LUBBOCK, Texas (AP) - Two people said Texas Tech basketball coach Bob Knight or his hunting companion hit them with birdshot on two occasions last month.
Neither person was injured or required medical treatment, and no criminal charges were filed against Knight.
Mary Ann Chumley said Tuesday she was struck on the foot by a stray pellet on Oct. 20 in an incident she characterized as an accident. She said Knight apologized for hunting too close to her barn, and she forgave him.
Another resident near the dove field said the coach and another hunter returned the next day, and one of them intentionally fired a shotgun in his direction.
James Simpson told Lubbock police he was struck on the neck and back by pellets after yelling at Knight and another man he believed were hunting too close to his house. Simpson's backyard is about 100 yards from where Chumley was struck the previous day.
Simpson and Chumley each said the shots were fired from a distance of about 250 feet. Both said the pellets did not break the skin.
During an interview Tuesday with The Associated Press, Knight described allegations that shots were intentionally fired at Simpson as ``ridiculous.''
``That's all been taken care of, that's over with,'' Knight said. ``You haven't heard anything from that guy for two weeks. That's done. I got no comment on that whatsoever because that's absolute (expletive).''
Lubbock police said they do not plan to seek charges against the coach. They declined to release two supplemental police reports stemming from Simpson's incident pending a review by the city attorney.
Chumley said she was sitting on the tailgate of a pickup near her horse barn when she and one of her horses were struck by pellets from Knight's shotgun.
``He said, 'I was shooting a bird and I followed it, and I shouldn't have done that, and I know that,''' Chumley said. ``He apologized and I accepted his apology. As far as I was concerned it was over.''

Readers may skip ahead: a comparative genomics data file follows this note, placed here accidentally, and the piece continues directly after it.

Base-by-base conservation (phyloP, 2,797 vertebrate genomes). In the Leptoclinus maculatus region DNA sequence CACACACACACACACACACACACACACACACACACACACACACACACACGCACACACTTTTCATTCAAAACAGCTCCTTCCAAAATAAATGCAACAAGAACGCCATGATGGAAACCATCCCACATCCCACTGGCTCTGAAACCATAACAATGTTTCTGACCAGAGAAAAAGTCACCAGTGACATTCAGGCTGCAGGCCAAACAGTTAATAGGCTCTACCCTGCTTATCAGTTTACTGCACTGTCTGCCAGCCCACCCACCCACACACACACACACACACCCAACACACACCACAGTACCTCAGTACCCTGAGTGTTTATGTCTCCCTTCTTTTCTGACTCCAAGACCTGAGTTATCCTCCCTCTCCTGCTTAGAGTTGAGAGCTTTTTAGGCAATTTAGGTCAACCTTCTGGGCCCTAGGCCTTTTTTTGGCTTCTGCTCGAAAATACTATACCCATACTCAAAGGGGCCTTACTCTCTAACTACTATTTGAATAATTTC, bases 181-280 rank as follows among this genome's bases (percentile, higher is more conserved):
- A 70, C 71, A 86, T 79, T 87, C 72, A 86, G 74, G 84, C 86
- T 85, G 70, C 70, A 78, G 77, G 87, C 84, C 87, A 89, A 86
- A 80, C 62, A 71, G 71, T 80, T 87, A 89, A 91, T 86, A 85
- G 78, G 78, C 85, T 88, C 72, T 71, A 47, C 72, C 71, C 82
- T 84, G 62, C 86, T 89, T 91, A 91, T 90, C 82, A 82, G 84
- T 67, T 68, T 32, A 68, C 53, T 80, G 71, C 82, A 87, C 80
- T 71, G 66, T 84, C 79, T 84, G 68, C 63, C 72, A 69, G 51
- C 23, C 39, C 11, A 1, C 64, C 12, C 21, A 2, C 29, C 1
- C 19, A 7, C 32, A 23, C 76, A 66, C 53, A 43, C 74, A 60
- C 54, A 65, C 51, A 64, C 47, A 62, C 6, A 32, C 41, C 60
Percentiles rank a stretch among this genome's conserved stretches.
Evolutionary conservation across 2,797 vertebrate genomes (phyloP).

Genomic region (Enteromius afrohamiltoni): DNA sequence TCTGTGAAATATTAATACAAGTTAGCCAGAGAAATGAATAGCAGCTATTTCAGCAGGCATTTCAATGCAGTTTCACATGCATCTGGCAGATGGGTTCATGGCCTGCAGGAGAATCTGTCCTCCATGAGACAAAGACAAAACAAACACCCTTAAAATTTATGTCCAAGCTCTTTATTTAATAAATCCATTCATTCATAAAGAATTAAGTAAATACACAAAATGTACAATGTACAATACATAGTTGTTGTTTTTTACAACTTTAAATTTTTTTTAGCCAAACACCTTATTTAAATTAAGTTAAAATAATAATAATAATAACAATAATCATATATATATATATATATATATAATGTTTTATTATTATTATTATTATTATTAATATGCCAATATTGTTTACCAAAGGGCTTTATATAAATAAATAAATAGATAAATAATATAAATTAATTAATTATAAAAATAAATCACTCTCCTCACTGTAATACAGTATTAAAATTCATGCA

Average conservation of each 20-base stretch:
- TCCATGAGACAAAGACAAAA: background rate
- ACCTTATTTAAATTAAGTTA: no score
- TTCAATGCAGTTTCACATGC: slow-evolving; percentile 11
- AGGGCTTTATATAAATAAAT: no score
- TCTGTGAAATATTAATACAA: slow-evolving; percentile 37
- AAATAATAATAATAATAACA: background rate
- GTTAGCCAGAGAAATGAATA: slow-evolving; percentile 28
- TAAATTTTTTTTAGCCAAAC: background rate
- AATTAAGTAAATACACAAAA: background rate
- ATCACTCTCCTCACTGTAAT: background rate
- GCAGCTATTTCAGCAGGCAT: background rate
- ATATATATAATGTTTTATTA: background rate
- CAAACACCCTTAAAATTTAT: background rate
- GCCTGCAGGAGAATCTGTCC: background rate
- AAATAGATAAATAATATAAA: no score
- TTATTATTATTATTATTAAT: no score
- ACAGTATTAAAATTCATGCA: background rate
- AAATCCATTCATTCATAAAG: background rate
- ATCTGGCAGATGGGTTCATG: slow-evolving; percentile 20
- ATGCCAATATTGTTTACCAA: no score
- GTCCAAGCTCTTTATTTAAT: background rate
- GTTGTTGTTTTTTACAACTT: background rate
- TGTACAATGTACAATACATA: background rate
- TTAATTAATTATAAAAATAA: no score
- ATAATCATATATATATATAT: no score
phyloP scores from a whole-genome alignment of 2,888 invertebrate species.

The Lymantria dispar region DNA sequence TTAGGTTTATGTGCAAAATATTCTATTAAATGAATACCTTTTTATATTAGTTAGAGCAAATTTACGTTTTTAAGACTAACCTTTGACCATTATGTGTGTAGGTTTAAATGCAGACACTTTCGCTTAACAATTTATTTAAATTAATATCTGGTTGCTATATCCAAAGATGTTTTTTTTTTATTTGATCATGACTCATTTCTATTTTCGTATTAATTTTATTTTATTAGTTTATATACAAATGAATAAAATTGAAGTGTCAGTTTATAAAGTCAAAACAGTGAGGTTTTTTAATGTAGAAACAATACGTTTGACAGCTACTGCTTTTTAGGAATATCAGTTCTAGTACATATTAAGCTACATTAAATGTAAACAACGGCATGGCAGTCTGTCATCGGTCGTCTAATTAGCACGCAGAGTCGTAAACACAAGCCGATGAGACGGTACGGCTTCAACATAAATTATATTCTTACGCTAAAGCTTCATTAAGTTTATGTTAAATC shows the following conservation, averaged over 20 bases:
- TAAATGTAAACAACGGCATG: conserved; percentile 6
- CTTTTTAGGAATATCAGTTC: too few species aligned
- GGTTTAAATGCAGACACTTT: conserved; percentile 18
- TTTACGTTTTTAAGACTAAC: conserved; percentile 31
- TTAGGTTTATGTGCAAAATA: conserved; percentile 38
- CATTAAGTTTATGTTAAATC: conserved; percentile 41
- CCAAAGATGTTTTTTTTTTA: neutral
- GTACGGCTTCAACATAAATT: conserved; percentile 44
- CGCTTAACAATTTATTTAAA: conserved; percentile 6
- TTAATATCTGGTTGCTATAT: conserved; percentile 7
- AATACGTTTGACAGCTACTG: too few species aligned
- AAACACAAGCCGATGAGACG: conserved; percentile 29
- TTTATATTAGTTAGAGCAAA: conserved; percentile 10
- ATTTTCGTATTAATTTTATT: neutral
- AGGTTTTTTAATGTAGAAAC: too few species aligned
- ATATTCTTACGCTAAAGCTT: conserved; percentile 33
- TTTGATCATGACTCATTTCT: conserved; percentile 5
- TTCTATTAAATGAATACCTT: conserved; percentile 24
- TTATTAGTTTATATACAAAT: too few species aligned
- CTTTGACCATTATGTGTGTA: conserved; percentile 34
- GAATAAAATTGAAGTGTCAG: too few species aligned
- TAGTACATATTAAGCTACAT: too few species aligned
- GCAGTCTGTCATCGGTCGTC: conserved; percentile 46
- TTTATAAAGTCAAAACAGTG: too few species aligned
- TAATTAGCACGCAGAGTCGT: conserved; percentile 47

But Simpson claims Knight and another hunter returned to the field the next day, and their shotgun pellets landed in his backyard three times.
Simpson, 51, said he went and yelled to the men each time to stop shooting so close to his house.
Simpson said he believed the pellets were strays, but was uncomfortable they were hunting near his home. After confronting them again, he said he was struck on the neck and back by pellets as he stood with his back to the field and cleaned his swimming pool.
``He did it intentionally,'' Simpson said of the pellets that hit him.
In October 1999, Knight accidentally shot a friend in the shoulder and back with 16 pellets while grouse hunting with three men in Wisconsin. Thomas Mikunda, was not seriously injured but required medical treatment.
Knight told investigators his finger slipped off the safety of his 20-gauge shotgun as he aimed at a bird, causing the gun to accidentally discharge.
Knight was cited for failing to report the accident and for hunting without a license. He pleaded no contest to each count and paid $582.10 in fines.
In 2001, Mikunda and Knight reached a settlement after Mikunda accused Knight of coercing him into backing his version of the accident to avoid problems while coaching at Indiana. Details of the agreement were not released.

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